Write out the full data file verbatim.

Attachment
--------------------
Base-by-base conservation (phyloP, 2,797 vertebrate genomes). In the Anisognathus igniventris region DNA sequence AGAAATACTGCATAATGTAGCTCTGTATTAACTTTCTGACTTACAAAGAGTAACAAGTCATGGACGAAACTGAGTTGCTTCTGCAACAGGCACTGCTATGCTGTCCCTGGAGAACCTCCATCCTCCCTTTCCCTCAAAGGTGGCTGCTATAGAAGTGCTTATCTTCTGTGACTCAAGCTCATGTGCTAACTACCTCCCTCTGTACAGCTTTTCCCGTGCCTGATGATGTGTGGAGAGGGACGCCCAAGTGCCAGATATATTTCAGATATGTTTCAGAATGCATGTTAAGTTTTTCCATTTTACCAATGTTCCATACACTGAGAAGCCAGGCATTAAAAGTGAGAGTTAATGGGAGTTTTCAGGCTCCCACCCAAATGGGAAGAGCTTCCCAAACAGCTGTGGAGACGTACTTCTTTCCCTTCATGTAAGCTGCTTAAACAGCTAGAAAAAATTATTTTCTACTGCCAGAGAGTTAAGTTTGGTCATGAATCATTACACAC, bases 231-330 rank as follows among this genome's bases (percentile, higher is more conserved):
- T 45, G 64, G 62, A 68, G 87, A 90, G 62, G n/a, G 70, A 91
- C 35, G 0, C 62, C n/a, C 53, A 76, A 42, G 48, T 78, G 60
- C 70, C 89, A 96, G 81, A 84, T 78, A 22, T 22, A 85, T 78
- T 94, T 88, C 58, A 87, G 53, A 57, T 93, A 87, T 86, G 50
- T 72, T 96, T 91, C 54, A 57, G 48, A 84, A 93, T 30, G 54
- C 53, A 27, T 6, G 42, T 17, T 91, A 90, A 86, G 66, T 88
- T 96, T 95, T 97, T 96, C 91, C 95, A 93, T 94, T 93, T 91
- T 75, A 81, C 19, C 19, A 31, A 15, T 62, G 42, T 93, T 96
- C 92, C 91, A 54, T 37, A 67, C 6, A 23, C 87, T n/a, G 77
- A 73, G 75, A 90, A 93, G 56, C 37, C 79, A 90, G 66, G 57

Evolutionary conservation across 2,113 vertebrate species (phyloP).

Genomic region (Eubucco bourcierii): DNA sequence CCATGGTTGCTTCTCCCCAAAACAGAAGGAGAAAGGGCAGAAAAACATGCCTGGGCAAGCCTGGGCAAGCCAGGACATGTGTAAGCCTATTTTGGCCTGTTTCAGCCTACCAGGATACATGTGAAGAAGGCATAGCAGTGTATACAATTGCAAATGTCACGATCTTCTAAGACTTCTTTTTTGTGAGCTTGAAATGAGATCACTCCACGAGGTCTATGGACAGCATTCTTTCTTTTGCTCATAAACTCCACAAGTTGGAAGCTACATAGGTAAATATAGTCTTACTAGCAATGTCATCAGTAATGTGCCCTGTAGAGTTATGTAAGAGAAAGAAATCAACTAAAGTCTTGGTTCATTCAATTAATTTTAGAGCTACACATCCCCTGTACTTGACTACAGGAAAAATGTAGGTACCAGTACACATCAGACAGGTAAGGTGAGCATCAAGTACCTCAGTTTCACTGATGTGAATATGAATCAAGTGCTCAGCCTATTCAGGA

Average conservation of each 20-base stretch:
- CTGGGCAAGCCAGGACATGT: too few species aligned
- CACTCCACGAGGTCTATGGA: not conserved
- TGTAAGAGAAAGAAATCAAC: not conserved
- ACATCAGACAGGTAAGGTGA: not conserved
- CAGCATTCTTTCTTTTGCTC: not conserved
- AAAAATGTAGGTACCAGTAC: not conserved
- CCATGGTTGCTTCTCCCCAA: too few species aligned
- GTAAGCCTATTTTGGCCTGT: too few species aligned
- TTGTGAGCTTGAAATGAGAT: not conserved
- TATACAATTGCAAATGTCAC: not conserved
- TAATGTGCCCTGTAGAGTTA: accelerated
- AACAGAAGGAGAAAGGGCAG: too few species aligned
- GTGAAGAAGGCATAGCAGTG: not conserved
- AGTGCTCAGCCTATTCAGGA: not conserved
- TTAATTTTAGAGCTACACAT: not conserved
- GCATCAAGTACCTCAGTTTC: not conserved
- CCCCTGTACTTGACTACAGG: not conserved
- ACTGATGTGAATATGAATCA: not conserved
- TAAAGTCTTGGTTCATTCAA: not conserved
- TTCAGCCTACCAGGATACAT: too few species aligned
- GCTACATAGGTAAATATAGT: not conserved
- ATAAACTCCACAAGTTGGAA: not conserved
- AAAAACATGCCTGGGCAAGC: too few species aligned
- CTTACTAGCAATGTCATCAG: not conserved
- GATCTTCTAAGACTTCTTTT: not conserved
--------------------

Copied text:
Base-by-base conservation (phyloP, 2,797 vertebrate genomes). In the Anisognathus igniventris region DNA sequence AGAAATACTGCATAATGTAGCTCTGTATTAACTTTCTGACTTACAAAGAGTAACAAGTCATGGACGAAACTGAGTTGCTTCTGCAACAGGCACTGCTATGCTGTCCCTGGAGAACCTCCATCCTCCCTTTCCCTCAAAGGTGGCTGCTATAGAAGTGCTTATCTTCTGTGACTCAAGCTCATGTGCTAACTACCTCCCTCTGTACAGCTTTTCCCGTGCCTGATGATGTGTGGAGAGGGACGCCCAAGTGCCAGATATATTTCAGATATGTTTCAGAATGCATGTTAAGTTTTTCCATTTTACCAATGTTCCATACACTGAGAAGCCAGGCATTAAAAGTGAGAGTTAATGGGAGTTTTCAGGCTCCCACCCAAATGGGAAGAGCTTCCCAAACAGCTGTGGAGACGTACTTCTTTCCCTTCATGTAAGCTGCTTAAACAGCTAGAAAAAATTATTTTCTACTGCCAGAGAGTTAAGTTTGGTCATGAATCATTACACAC, bases 231-330 rank as follows among this genome's bases (percentile, higher is more conserved):
- T 45, G 64, G 62, A 68, G 87, A 90, G 62, G n/a, G 70, A 91
- C 35, G 0, C 62, C n/a, C 53, A 76, A 42, G 48, T 78, G 60
- C 70, C 89, A 96, G 81, A 84, T 78, A 22, T 22, A 85, T 78
- T 94, T 88, C 58, A 87, G 53, A 57, T 93, A 87, T 86, G 50
- T 72, T 96, T 91, C 54, A 57, G 48, A 84, A 93, T 30, G 54
- C 53, A 27, T 6, G 42, T 17, T 91, A 90, A 86, G 66, T 88
- T 96, T 95, T 97, T 96, C 91, C 95, A 93, T 94, T 93, T 91
- T 75, A 81, C 19, C 19, A 31, A 15, T 62, G 42, T 93, T 96
- C 92, C 91, A 54, T 37, A 67, C 6, A 23, C 87, T n/a, G 77
- A 73, G 75, A 90, A 93, G 56, C 37, C 79, A 90, G 66, G 57

Evolutionary conservation across 2,113 vertebrate species (phyloP).

Genomic region (Eubucco bourcierii): DNA sequence CCATGGTTGCTTCTCCCCAAAACAGAAGGAGAAAGGGCAGAAAAACATGCCTGGGCAAGCCTGGGCAAGCCAGGACATGTGTAAGCCTATTTTGGCCTGTTTCAGCCTACCAGGATACATGTGAAGAAGGCATAGCAGTGTATACAATTGCAAATGTCACGATCTTCTAAGACTTCTTTTTTGTGAGCTTGAAATGAGATCACTCCACGAGGTCTATGGACAGCATTCTTTCTTTTGCTCATAAACTCCACAAGTTGGAAGCTACATAGGTAAATATAGTCTTACTAGCAATGTCATCAGTAATGTGCCCTGTAGAGTTATGTAAGAGAAAGAAATCAACTAAAGTCTTGGTTCATTCAATTAATTTTAGAGCTACACATCCCCTGTACTTGACTACAGGAAAAATGTAGGTACCAGTACACATCAGACAGGTAAGGTGAGCATCAAGTACCTCAGTTTCACTGATGTGAATATGAATCAAGTGCTCAGCCTATTCAGGA

Average conservation of each 20-base stretch:
- CTGGGCAAGCCAGGACATGT: too few species aligned
- CACTCCACGAGGTCTATGGA: not conserved
- TGTAAGAGAAAGAAATCAAC: not conserved
- ACATCAGACAGGTAAGGTGA: not conserved
- CAGCATTCTTTCTTTTGCTC: not conserved
- AAAAATGTAGGTACCAGTAC: not conserved
- CCATGGTTGCTTCTCCCCAA: too few species aligned
- GTAAGCCTATTTTGGCCTGT: too few species aligned
- TTGTGAGCTTGAAATGAGAT: not conserved
- TATACAATTGCAAATGTCAC: not conserved
- TAATGTGCCCTGTAGAGTTA: accelerated
- AACAGAAGGAGAAAGGGCAG: too few species aligned
- GTGAAGAAGGCATAGCAGTG: not conserved
- AGTGCTCAGCCTATTCAGGA: not conserved
- TTAATTTTAGAGCTACACAT: not conserved
- GCATCAAGTACCTCAGTTTC: not conserved
- CCCCTGTACTTGACTACAGG: not conserved
- ACTGATGTGAATATGAATCA: not conserved
- TAAAGTCTTGGTTCATTCAA: not conserved
- TTCAGCCTACCAGGATACAT: too few species aligned
- GCTACATAGGTAAATATAGT: not conserved
- ATAAACTCCACAAGTTGGAA: not conserved
- AAAAACATGCCTGGGCAAGC: too few species aligned
- CTTACTAGCAATGTCATCAG: not conserved
- GATCTTCTAAGACTTCTTTT: not conserved